Poor Transit Access and Wisconsin’s Staggering Black Incarceration Rate

The state of Wisconsin imprisons a higher proportion of black men than any other state. Almost 13 percent of the state’s African American men are behind bars — nearly twice the national average. In Milwaukee County, according to a recent report from the University of Wisconsin-Madison [PDF], more than half of black men in their thirties have served time in state prison.

Recent transit funding cuts in Wisconsin could put more jobs out of reach for black men in Milwaukee. Image: Milwaukee Community Journal

UM-Madison’s John Pawasarat and Lois Quinn recently explored this problem as an aspect of the major workforce challenges facing the state. One of their key findings was that for black working-age men in the Milwaukee area, transportation barriers are a major obstacle to employment, restricting their prospects.

Among African Americans living in Milwaukee, 47 percent do not have a driver’s license, and the unemployment rate is 24 percent.

“Two-thirds of the county’s incarcerated African American men came from six zip codes in the poorest neighborhoods of Milwaukee,” Pawasarat and Quinn write. “Most ex-offenders return from prison into inner city neighborhoods that have extremely large gaps (i.e., 25 to 1 in May 2009) between the number of active job seekers compared to available full-time work.”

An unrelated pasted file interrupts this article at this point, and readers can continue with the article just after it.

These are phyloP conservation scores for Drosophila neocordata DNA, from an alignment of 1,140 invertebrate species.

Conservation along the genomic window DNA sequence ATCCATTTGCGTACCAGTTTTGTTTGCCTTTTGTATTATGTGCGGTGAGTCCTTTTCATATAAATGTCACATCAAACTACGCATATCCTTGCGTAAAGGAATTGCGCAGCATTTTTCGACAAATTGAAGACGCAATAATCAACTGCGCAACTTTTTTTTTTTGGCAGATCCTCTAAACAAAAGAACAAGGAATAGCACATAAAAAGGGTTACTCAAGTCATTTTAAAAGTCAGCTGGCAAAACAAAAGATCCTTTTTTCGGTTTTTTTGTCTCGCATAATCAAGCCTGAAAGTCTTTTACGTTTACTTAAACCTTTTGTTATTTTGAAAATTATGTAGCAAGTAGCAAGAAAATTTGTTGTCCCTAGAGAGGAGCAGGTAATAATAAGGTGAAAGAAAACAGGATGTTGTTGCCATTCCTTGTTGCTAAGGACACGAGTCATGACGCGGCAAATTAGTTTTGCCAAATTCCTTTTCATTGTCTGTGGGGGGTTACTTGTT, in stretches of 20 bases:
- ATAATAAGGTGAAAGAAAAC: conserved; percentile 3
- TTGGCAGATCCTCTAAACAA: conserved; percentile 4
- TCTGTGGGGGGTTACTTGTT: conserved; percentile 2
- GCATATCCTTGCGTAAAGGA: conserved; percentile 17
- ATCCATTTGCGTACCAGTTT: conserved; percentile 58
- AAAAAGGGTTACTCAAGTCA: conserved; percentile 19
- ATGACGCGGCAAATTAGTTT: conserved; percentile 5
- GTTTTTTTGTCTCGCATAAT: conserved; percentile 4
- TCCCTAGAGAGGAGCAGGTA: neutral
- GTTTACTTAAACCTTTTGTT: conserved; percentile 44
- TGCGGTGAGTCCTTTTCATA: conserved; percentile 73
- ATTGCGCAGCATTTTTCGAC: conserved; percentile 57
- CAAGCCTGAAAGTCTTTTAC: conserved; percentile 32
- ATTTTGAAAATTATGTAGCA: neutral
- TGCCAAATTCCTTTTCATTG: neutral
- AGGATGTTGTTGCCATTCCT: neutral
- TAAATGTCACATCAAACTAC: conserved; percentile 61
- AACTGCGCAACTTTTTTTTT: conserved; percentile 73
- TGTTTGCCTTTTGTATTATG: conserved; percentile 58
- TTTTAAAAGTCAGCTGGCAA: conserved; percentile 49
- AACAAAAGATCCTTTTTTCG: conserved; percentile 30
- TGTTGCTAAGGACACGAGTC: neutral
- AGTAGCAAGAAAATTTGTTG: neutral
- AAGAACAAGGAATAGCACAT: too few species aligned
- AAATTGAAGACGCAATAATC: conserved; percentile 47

Black men would have more employment options if jobs were accessible by transit. But that tends not to be the case, Quinn told BBC reporters.

“When we do job surveys, we find that three-fourths of the jobs that are available are outside the bus lines,” she said.

Buses and rail have fared poorly under Scott Walker, who saw Milwaukee transit service deteriorate on his watch as county executive and managed to kill passenger rail service to Madison before even taking office as governor in 2010. Since then, Walker has presided over a 10 percent cut to the state’s transit budget. Milwaukee has been able to avoid dramatic bus service cuts so far, thanks to one-off budget maneuvers, but a $7 million deficit looms in 2014 [PDF]. One estimate from Joel Rast at UW-Milwaukee’s Center for Economic Development warned that Milwaukee bus cuts prompted by Walker’s decision to slash transit funding would eliminate access to more than 13,000 jobs for city residents.

For many, driving to work is not a viable option. Pawasarat and Quinn’s research shows that only about 10 percent of black men with incarceration records in the state had a current, valid drivers license with no recent suspensions or revocations.

“If there was a job here where I could get on the bus to support my family, I would take it,” Brian Osei, a participant in a jobs program for ex-offenders, told the BBC. “There’s nothing here. I have to take this risk [driving under suspension] to drive.”